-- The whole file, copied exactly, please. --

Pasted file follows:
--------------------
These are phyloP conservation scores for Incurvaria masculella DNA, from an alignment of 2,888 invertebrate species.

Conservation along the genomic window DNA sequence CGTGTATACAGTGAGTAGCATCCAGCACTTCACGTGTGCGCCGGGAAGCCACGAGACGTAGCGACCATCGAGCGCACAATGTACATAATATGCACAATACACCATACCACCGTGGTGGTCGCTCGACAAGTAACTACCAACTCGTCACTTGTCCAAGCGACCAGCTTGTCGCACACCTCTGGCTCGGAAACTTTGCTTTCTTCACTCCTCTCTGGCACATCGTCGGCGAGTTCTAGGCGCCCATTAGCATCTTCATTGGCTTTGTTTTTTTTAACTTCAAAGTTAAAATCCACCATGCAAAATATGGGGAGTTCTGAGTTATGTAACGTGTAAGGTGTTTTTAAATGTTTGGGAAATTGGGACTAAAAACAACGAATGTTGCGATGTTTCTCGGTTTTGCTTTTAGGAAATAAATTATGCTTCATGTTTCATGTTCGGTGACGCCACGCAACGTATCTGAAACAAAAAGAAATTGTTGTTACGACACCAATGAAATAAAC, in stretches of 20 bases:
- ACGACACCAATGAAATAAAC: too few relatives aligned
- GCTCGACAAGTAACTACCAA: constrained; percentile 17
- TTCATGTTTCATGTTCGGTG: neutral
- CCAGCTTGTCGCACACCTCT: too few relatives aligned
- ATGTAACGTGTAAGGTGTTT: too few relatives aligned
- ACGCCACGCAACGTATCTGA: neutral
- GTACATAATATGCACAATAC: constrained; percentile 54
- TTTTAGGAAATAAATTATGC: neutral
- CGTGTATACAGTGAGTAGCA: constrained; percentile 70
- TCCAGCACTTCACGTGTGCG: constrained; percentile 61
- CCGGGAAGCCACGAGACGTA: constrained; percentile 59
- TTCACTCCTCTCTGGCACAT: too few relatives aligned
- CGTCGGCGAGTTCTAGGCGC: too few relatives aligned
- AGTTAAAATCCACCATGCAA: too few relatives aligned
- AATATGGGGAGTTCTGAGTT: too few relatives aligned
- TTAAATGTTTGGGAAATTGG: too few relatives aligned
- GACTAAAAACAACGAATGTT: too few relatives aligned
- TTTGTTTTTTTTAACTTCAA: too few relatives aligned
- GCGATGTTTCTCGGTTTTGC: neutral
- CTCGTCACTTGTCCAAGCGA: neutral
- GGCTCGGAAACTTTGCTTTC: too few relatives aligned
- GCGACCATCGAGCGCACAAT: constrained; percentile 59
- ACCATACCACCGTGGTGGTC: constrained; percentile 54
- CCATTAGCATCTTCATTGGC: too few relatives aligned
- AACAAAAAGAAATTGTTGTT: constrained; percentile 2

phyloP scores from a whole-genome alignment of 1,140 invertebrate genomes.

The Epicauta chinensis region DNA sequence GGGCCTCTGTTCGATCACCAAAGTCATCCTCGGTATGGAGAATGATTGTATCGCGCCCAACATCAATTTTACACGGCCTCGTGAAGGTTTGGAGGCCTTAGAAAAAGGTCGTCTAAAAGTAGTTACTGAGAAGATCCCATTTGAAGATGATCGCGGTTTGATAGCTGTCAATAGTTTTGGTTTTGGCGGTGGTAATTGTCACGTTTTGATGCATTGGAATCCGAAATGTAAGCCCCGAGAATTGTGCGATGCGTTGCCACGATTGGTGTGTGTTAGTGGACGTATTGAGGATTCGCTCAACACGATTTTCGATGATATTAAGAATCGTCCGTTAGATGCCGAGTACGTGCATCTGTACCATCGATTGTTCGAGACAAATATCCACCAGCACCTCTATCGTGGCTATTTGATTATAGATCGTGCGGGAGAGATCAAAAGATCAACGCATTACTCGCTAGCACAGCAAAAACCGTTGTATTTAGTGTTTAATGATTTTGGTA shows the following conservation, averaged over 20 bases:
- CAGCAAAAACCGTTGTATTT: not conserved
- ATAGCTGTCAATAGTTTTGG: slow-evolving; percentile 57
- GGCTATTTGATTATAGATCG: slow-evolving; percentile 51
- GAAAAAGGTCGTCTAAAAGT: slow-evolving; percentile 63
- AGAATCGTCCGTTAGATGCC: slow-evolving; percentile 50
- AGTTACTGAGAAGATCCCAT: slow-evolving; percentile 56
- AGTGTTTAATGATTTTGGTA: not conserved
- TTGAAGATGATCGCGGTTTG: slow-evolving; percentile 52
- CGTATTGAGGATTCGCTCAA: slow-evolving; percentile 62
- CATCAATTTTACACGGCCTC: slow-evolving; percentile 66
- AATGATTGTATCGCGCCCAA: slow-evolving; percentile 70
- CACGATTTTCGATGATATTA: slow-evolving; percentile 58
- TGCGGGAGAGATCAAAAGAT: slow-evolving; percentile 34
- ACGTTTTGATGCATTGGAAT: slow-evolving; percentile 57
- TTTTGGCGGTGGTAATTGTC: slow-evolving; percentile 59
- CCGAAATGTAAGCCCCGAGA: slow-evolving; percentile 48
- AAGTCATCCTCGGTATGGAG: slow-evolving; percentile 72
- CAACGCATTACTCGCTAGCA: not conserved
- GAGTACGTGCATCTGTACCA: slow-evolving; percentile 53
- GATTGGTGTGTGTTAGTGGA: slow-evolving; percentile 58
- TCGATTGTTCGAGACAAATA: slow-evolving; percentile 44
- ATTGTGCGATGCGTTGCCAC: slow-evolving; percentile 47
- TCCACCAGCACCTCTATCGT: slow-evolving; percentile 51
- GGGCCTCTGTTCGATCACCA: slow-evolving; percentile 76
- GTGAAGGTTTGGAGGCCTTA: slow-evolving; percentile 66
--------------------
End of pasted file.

These are phyloP conservation scores for Incurvaria masculella DNA, from an alignment of 2,888 invertebrate species.

Conservation along the genomic window DNA sequence CGTGTATACAGTGAGTAGCATCCAGCACTTCACGTGTGCGCCGGGAAGCCACGAGACGTAGCGACCATCGAGCGCACAATGTACATAATATGCACAATACACCATACCACCGTGGTGGTCGCTCGACAAGTAACTACCAACTCGTCACTTGTCCAAGCGACCAGCTTGTCGCACACCTCTGGCTCGGAAACTTTGCTTTCTTCACTCCTCTCTGGCACATCGTCGGCGAGTTCTAGGCGCCCATTAGCATCTTCATTGGCTTTGTTTTTTTTAACTTCAAAGTTAAAATCCACCATGCAAAATATGGGGAGTTCTGAGTTATGTAACGTGTAAGGTGTTTTTAAATGTTTGGGAAATTGGGACTAAAAACAACGAATGTTGCGATGTTTCTCGGTTTTGCTTTTAGGAAATAAATTATGCTTCATGTTTCATGTTCGGTGACGCCACGCAACGTATCTGAAACAAAAAGAAATTGTTGTTACGACACCAATGAAATAAAC, in stretches of 20 bases:
- ACGACACCAATGAAATAAAC: too few relatives aligned
- GCTCGACAAGTAACTACCAA: constrained; percentile 17
- TTCATGTTTCATGTTCGGTG: neutral
- CCAGCTTGTCGCACACCTCT: too few relatives aligned
- ATGTAACGTGTAAGGTGTTT: too few relatives aligned
- ACGCCACGCAACGTATCTGA: neutral
- GTACATAATATGCACAATAC: constrained; percentile 54
- TTTTAGGAAATAAATTATGC: neutral
- CGTGTATACAGTGAGTAGCA: constrained; percentile 70
- TCCAGCACTTCACGTGTGCG: constrained; percentile 61
- CCGGGAAGCCACGAGACGTA: constrained; percentile 59
- TTCACTCCTCTCTGGCACAT: too few relatives aligned
- CGTCGGCGAGTTCTAGGCGC: too few relatives aligned
- AGTTAAAATCCACCATGCAA: too few relatives aligned
- AATATGGGGAGTTCTGAGTT: too few relatives aligned
- TTAAATGTTTGGGAAATTGG: too few relatives aligned
- GACTAAAAACAACGAATGTT: too few relatives aligned
- TTTGTTTTTTTTAACTTCAA: too few relatives aligned
- GCGATGTTTCTCGGTTTTGC: neutral
- CTCGTCACTTGTCCAAGCGA: neutral
- GGCTCGGAAACTTTGCTTTC: too few relatives aligned
- GCGACCATCGAGCGCACAAT: constrained; percentile 59
- ACCATACCACCGTGGTGGTC: constrained; percentile 54
- CCATTAGCATCTTCATTGGC: too few relatives aligned
- AACAAAAAGAAATTGTTGTT: constrained; percentile 2

phyloP scores from a whole-genome alignment of 1,140 invertebrate genomes.

The Epicauta chinensis region DNA sequence GGGCCTCTGTTCGATCACCAAAGTCATCCTCGGTATGGAGAATGATTGTATCGCGCCCAACATCAATTTTACACGGCCTCGTGAAGGTTTGGAGGCCTTAGAAAAAGGTCGTCTAAAAGTAGTTACTGAGAAGATCCCATTTGAAGATGATCGCGGTTTGATAGCTGTCAATAGTTTTGGTTTTGGCGGTGGTAATTGTCACGTTTTGATGCATTGGAATCCGAAATGTAAGCCCCGAGAATTGTGCGATGCGTTGCCACGATTGGTGTGTGTTAGTGGACGTATTGAGGATTCGCTCAACACGATTTTCGATGATATTAAGAATCGTCCGTTAGATGCCGAGTACGTGCATCTGTACCATCGATTGTTCGAGACAAATATCCACCAGCACCTCTATCGTGGCTATTTGATTATAGATCGTGCGGGAGAGATCAAAAGATCAACGCATTACTCGCTAGCACAGCAAAAACCGTTGTATTTAGTGTTTAATGATTTTGGTA shows the following conservation, averaged over 20 bases:
- CAGCAAAAACCGTTGTATTT: not conserved
- ATAGCTGTCAATAGTTTTGG: slow-evolving; percentile 57
- GGCTATTTGATTATAGATCG: slow-evolving; percentile 51
- GAAAAAGGTCGTCTAAAAGT: slow-evolving; percentile 63
- AGAATCGTCCGTTAGATGCC: slow-evolving; percentile 50
- AGTTACTGAGAAGATCCCAT: slow-evolving; percentile 56
- AGTGTTTAATGATTTTGGTA: not conserved
- TTGAAGATGATCGCGGTTTG: slow-evolving; percentile 52
- CGTATTGAGGATTCGCTCAA: slow-evolving; percentile 62
- CATCAATTTTACACGGCCTC: slow-evolving; percentile 66
- AATGATTGTATCGCGCCCAA: slow-evolving; percentile 70
- CACGATTTTCGATGATATTA: slow-evolving; percentile 58
- TGCGGGAGAGATCAAAAGAT: slow-evolving; percentile 34
- ACGTTTTGATGCATTGGAAT: slow-evolving; percentile 57
- TTTTGGCGGTGGTAATTGTC: slow-evolving; percentile 59
- CCGAAATGTAAGCCCCGAGA: slow-evolving; percentile 48
- AAGTCATCCTCGGTATGGAG: slow-evolving; percentile 72
- CAACGCATTACTCGCTAGCA: not conserved
- GAGTACGTGCATCTGTACCA: slow-evolving; percentile 53
- GATTGGTGTGTGTTAGTGGA: slow-evolving; percentile 58
- TCGATTGTTCGAGACAAATA: slow-evolving; percentile 44
- ATTGTGCGATGCGTTGCCAC: slow-evolving; percentile 47
- TCCACCAGCACCTCTATCGT: slow-evolving; percentile 51
- GGGCCTCTGTTCGATCACCA: slow-evolving; percentile 76
- GTGAAGGTTTGGAGGCCTTA: slow-evolving; percentile 66